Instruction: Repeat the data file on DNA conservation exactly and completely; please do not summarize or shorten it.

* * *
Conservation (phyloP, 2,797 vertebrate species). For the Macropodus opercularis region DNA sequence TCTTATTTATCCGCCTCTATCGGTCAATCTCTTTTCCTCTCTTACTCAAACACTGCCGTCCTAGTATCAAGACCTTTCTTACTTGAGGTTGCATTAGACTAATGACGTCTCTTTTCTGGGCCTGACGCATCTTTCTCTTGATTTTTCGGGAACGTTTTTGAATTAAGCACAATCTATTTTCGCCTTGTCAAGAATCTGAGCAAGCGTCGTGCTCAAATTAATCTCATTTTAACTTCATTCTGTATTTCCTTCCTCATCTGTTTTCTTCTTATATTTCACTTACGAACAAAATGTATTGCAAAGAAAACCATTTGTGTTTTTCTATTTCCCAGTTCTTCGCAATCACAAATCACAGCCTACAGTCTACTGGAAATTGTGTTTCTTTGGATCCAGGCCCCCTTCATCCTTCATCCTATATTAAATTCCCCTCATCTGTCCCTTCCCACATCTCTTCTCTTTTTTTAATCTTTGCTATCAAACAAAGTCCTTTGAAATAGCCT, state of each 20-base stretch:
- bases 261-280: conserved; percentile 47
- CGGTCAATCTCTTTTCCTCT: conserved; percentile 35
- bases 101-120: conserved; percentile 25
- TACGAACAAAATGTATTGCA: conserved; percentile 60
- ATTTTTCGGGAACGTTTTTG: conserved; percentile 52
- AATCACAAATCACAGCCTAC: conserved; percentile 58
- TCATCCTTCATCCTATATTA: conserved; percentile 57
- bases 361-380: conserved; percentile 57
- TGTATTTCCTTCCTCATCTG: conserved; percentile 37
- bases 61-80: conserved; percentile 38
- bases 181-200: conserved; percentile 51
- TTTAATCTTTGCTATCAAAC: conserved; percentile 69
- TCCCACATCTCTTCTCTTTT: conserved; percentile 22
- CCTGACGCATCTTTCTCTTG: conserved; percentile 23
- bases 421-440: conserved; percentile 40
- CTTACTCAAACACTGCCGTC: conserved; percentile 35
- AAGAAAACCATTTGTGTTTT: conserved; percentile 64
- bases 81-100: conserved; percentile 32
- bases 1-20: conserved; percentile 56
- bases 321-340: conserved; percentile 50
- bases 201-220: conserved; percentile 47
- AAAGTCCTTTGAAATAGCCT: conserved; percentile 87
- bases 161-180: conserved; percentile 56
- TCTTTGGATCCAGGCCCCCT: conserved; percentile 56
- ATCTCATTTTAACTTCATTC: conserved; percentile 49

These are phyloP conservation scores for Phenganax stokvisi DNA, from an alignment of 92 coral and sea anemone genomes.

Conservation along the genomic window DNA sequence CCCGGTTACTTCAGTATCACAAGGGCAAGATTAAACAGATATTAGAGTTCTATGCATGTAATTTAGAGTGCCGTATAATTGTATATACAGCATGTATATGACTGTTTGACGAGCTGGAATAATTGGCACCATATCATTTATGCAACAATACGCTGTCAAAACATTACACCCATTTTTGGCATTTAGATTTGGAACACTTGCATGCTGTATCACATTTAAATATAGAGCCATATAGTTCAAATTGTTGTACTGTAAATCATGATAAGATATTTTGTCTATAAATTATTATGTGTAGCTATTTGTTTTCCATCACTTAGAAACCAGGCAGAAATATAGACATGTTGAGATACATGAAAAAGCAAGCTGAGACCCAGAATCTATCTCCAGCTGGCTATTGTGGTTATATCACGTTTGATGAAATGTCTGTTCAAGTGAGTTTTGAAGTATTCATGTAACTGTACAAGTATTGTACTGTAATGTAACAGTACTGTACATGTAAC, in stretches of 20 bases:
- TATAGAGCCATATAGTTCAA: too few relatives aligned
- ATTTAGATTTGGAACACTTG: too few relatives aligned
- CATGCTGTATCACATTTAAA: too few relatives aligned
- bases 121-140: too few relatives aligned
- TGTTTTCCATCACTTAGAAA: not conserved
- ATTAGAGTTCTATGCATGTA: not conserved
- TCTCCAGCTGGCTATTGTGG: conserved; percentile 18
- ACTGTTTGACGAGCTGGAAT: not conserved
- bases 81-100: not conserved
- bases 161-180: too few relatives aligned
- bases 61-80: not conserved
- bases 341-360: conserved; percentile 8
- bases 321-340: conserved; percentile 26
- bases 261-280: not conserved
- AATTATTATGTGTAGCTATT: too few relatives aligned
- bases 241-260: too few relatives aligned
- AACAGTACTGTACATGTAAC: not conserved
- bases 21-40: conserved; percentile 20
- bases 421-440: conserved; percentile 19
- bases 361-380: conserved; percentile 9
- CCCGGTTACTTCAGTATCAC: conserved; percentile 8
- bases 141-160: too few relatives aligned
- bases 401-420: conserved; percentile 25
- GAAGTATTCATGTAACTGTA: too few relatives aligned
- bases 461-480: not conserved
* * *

Conservation (phyloP, 2,797 vertebrate species). For the Macropodus opercularis region DNA sequence TCTTATTTATCCGCCTCTATCGGTCAATCTCTTTTCCTCTCTTACTCAAACACTGCCGTCCTAGTATCAAGACCTTTCTTACTTGAGGTTGCATTAGACTAATGACGTCTCTTTTCTGGGCCTGACGCATCTTTCTCTTGATTTTTCGGGAACGTTTTTGAATTAAGCACAATCTATTTTCGCCTTGTCAAGAATCTGAGCAAGCGTCGTGCTCAAATTAATCTCATTTTAACTTCATTCTGTATTTCCTTCCTCATCTGTTTTCTTCTTATATTTCACTTACGAACAAAATGTATTGCAAAGAAAACCATTTGTGTTTTTCTATTTCCCAGTTCTTCGCAATCACAAATCACAGCCTACAGTCTACTGGAAATTGTGTTTCTTTGGATCCAGGCCCCCTTCATCCTTCATCCTATATTAAATTCCCCTCATCTGTCCCTTCCCACATCTCTTCTCTTTTTTTAATCTTTGCTATCAAACAAAGTCCTTTGAAATAGCCT, state of each 20-base stretch:
- bases 261-280: conserved; percentile 47
- CGGTCAATCTCTTTTCCTCT: conserved; percentile 35
- bases 101-120: conserved; percentile 25
- TACGAACAAAATGTATTGCA: conserved; percentile 60
- ATTTTTCGGGAACGTTTTTG: conserved; percentile 52
- AATCACAAATCACAGCCTAC: conserved; percentile 58
- TCATCCTTCATCCTATATTA: conserved; percentile 57
- bases 361-380: conserved; percentile 57
- TGTATTTCCTTCCTCATCTG: conserved; percentile 37
- bases 61-80: conserved; percentile 38
- bases 181-200: conserved; percentile 51
- TTTAATCTTTGCTATCAAAC: conserved; percentile 69
- TCCCACATCTCTTCTCTTTT: conserved; percentile 22
- CCTGACGCATCTTTCTCTTG: conserved; percentile 23
- bases 421-440: conserved; percentile 40
- CTTACTCAAACACTGCCGTC: conserved; percentile 35
- AAGAAAACCATTTGTGTTTT: conserved; percentile 64
- bases 81-100: conserved; percentile 32
- bases 1-20: conserved; percentile 56
- bases 321-340: conserved; percentile 50
- bases 201-220: conserved; percentile 47
- AAAGTCCTTTGAAATAGCCT: conserved; percentile 87
- bases 161-180: conserved; percentile 56
- TCTTTGGATCCAGGCCCCCT: conserved; percentile 56
- ATCTCATTTTAACTTCATTC: conserved; percentile 49

These are phyloP conservation scores for Phenganax stokvisi DNA, from an alignment of 92 coral and sea anemone genomes.

Conservation along the genomic window DNA sequence CCCGGTTACTTCAGTATCACAAGGGCAAGATTAAACAGATATTAGAGTTCTATGCATGTAATTTAGAGTGCCGTATAATTGTATATACAGCATGTATATGACTGTTTGACGAGCTGGAATAATTGGCACCATATCATTTATGCAACAATACGCTGTCAAAACATTACACCCATTTTTGGCATTTAGATTTGGAACACTTGCATGCTGTATCACATTTAAATATAGAGCCATATAGTTCAAATTGTTGTACTGTAAATCATGATAAGATATTTTGTCTATAAATTATTATGTGTAGCTATTTGTTTTCCATCACTTAGAAACCAGGCAGAAATATAGACATGTTGAGATACATGAAAAAGCAAGCTGAGACCCAGAATCTATCTCCAGCTGGCTATTGTGGTTATATCACGTTTGATGAAATGTCTGTTCAAGTGAGTTTTGAAGTATTCATGTAACTGTACAAGTATTGTACTGTAATGTAACAGTACTGTACATGTAAC, in stretches of 20 bases:
- TATAGAGCCATATAGTTCAA: too few relatives aligned
- ATTTAGATTTGGAACACTTG: too few relatives aligned
- CATGCTGTATCACATTTAAA: too few relatives aligned
- bases 121-140: too few relatives aligned
- TGTTTTCCATCACTTAGAAA: not conserved
- ATTAGAGTTCTATGCATGTA: not conserved
- TCTCCAGCTGGCTATTGTGG: conserved; percentile 18
- ACTGTTTGACGAGCTGGAAT: not conserved
- bases 81-100: not conserved
- bases 161-180: too few relatives aligned
- bases 61-80: not conserved
- bases 341-360: conserved; percentile 8
- bases 321-340: conserved; percentile 26
- bases 261-280: not conserved
- AATTATTATGTGTAGCTATT: too few relatives aligned
- bases 241-260: too few relatives aligned
- AACAGTACTGTACATGTAAC: not conserved
- bases 21-40: conserved; percentile 20
- bases 421-440: conserved; percentile 19
- bases 361-380: conserved; percentile 9
- CCCGGTTACTTCAGTATCAC: conserved; percentile 8
- bases 141-160: too few relatives aligned
- bases 401-420: conserved; percentile 25
- GAAGTATTCATGTAACTGTA: too few relatives aligned
- bases 461-480: not conserved